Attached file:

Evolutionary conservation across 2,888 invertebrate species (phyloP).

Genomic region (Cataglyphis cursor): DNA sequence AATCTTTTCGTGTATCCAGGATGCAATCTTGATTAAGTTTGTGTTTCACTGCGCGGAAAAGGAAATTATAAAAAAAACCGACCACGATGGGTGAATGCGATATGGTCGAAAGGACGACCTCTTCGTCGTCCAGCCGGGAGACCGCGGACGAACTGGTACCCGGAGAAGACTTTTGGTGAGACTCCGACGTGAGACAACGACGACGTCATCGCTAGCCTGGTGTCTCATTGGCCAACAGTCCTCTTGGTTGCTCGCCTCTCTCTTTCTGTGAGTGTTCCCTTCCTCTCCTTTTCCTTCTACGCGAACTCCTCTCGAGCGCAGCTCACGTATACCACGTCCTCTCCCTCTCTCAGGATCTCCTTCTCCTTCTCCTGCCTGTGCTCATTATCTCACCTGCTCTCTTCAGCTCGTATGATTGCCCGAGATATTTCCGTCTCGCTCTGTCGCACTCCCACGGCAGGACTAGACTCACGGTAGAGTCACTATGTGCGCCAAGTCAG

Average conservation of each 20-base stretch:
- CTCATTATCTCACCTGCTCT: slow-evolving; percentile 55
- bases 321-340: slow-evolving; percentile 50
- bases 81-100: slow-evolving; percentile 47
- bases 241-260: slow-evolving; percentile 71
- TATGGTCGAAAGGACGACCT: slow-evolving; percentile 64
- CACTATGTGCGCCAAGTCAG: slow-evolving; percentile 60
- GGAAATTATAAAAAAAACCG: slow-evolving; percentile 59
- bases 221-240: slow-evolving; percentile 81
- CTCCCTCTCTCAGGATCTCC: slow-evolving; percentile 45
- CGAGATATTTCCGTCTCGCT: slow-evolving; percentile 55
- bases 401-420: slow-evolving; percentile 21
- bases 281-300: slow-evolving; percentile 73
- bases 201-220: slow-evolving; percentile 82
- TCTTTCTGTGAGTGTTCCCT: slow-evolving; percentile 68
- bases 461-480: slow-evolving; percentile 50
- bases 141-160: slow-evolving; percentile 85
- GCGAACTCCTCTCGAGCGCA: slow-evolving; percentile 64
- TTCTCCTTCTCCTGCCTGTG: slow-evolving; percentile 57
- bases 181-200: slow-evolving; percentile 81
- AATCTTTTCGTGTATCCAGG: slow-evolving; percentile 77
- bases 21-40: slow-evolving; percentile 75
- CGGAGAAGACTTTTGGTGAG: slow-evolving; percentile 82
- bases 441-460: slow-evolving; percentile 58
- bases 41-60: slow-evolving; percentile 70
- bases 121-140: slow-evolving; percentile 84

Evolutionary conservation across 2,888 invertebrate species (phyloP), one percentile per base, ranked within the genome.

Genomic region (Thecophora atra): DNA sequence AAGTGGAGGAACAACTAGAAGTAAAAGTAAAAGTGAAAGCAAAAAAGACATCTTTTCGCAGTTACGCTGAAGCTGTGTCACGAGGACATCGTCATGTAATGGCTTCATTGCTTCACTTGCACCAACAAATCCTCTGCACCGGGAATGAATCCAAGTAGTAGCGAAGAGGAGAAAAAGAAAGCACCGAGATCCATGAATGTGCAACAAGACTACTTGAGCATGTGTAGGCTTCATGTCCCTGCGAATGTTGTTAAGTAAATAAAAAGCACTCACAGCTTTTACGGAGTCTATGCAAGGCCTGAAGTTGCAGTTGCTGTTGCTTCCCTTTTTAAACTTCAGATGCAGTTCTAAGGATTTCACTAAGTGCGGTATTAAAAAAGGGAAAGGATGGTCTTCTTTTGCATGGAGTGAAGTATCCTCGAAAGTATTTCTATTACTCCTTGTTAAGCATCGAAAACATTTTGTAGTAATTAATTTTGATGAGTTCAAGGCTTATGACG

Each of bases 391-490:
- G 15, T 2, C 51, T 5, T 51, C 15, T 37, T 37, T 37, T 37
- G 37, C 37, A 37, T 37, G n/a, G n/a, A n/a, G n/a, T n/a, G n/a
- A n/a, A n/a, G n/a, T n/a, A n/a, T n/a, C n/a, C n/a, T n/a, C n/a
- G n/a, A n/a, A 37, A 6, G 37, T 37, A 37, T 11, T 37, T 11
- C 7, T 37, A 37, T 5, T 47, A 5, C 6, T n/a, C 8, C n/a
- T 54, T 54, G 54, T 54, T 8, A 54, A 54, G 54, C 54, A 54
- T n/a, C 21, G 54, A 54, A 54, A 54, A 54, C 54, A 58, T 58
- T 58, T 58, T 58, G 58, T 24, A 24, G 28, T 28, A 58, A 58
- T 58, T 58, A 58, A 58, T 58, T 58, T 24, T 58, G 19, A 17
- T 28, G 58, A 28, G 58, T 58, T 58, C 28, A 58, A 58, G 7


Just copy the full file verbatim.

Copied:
Evolutionary conservation across 2,888 invertebrate species (phyloP).

Genomic region (Cataglyphis cursor): DNA sequence AATCTTTTCGTGTATCCAGGATGCAATCTTGATTAAGTTTGTGTTTCACTGCGCGGAAAAGGAAATTATAAAAAAAACCGACCACGATGGGTGAATGCGATATGGTCGAAAGGACGACCTCTTCGTCGTCCAGCCGGGAGACCGCGGACGAACTGGTACCCGGAGAAGACTTTTGGTGAGACTCCGACGTGAGACAACGACGACGTCATCGCTAGCCTGGTGTCTCATTGGCCAACAGTCCTCTTGGTTGCTCGCCTCTCTCTTTCTGTGAGTGTTCCCTTCCTCTCCTTTTCCTTCTACGCGAACTCCTCTCGAGCGCAGCTCACGTATACCACGTCCTCTCCCTCTCTCAGGATCTCCTTCTCCTTCTCCTGCCTGTGCTCATTATCTCACCTGCTCTCTTCAGCTCGTATGATTGCCCGAGATATTTCCGTCTCGCTCTGTCGCACTCCCACGGCAGGACTAGACTCACGGTAGAGTCACTATGTGCGCCAAGTCAG

Average conservation of each 20-base stretch:
- CTCATTATCTCACCTGCTCT: slow-evolving; percentile 55
- bases 321-340: slow-evolving; percentile 50
- bases 81-100: slow-evolving; percentile 47
- bases 241-260: slow-evolving; percentile 71
- TATGGTCGAAAGGACGACCT: slow-evolving; percentile 64
- CACTATGTGCGCCAAGTCAG: slow-evolving; percentile 60
- GGAAATTATAAAAAAAACCG: slow-evolving; percentile 59
- bases 221-240: slow-evolving; percentile 81
- CTCCCTCTCTCAGGATCTCC: slow-evolving; percentile 45
- CGAGATATTTCCGTCTCGCT: slow-evolving; percentile 55
- bases 401-420: slow-evolving; percentile 21
- bases 281-300: slow-evolving; percentile 73
- bases 201-220: slow-evolving; percentile 82
- TCTTTCTGTGAGTGTTCCCT: slow-evolving; percentile 68
- bases 461-480: slow-evolving; percentile 50
- bases 141-160: slow-evolving; percentile 85
- GCGAACTCCTCTCGAGCGCA: slow-evolving; percentile 64
- TTCTCCTTCTCCTGCCTGTG: slow-evolving; percentile 57
- bases 181-200: slow-evolving; percentile 81
- AATCTTTTCGTGTATCCAGG: slow-evolving; percentile 77
- bases 21-40: slow-evolving; percentile 75
- CGGAGAAGACTTTTGGTGAG: slow-evolving; percentile 82
- bases 441-460: slow-evolving; percentile 58
- bases 41-60: slow-evolving; percentile 70
- bases 121-140: slow-evolving; percentile 84

Evolutionary conservation across 2,888 invertebrate species (phyloP), one percentile per base, ranked within the genome.

Genomic region (Thecophora atra): DNA sequence AAGTGGAGGAACAACTAGAAGTAAAAGTAAAAGTGAAAGCAAAAAAGACATCTTTTCGCAGTTACGCTGAAGCTGTGTCACGAGGACATCGTCATGTAATGGCTTCATTGCTTCACTTGCACCAACAAATCCTCTGCACCGGGAATGAATCCAAGTAGTAGCGAAGAGGAGAAAAAGAAAGCACCGAGATCCATGAATGTGCAACAAGACTACTTGAGCATGTGTAGGCTTCATGTCCCTGCGAATGTTGTTAAGTAAATAAAAAGCACTCACAGCTTTTACGGAGTCTATGCAAGGCCTGAAGTTGCAGTTGCTGTTGCTTCCCTTTTTAAACTTCAGATGCAGTTCTAAGGATTTCACTAAGTGCGGTATTAAAAAAGGGAAAGGATGGTCTTCTTTTGCATGGAGTGAAGTATCCTCGAAAGTATTTCTATTACTCCTTGTTAAGCATCGAAAACATTTTGTAGTAATTAATTTTGATGAGTTCAAGGCTTATGACG

Each of bases 391-490:
- G 15, T 2, C 51, T 5, T 51, C 15, T 37, T 37, T 37, T 37
- G 37, C 37, A 37, T 37, G n/a, G n/a, A n/a, G n/a, T n/a, G n/a
- A n/a, A n/a, G n/a, T n/a, A n/a, T n/a, C n/a, C n/a, T n/a, C n/a
- G n/a, A n/a, A 37, A 6, G 37, T 37, A 37, T 11, T 37, T 11
- C 7, T 37, A 37, T 5, T 47, A 5, C 6, T n/a, C 8, C n/a
- T 54, T 54, G 54, T 54, T 8, A 54, A 54, G 54, C 54, A 54
- T n/a, C 21, G 54, A 54, A 54, A 54, A 54, C 54, A 58, T 58
- T 58, T 58, T 58, G 58, T 24, A 24, G 28, T 28, A 58, A 58
- T 58, T 58, A 58, A 58, T 58, T 58, T 24, T 58, G 19, A 17
- T 28, G 58, A 28, G 58, T 58, T 58, C 28, A 58, A 58, G 7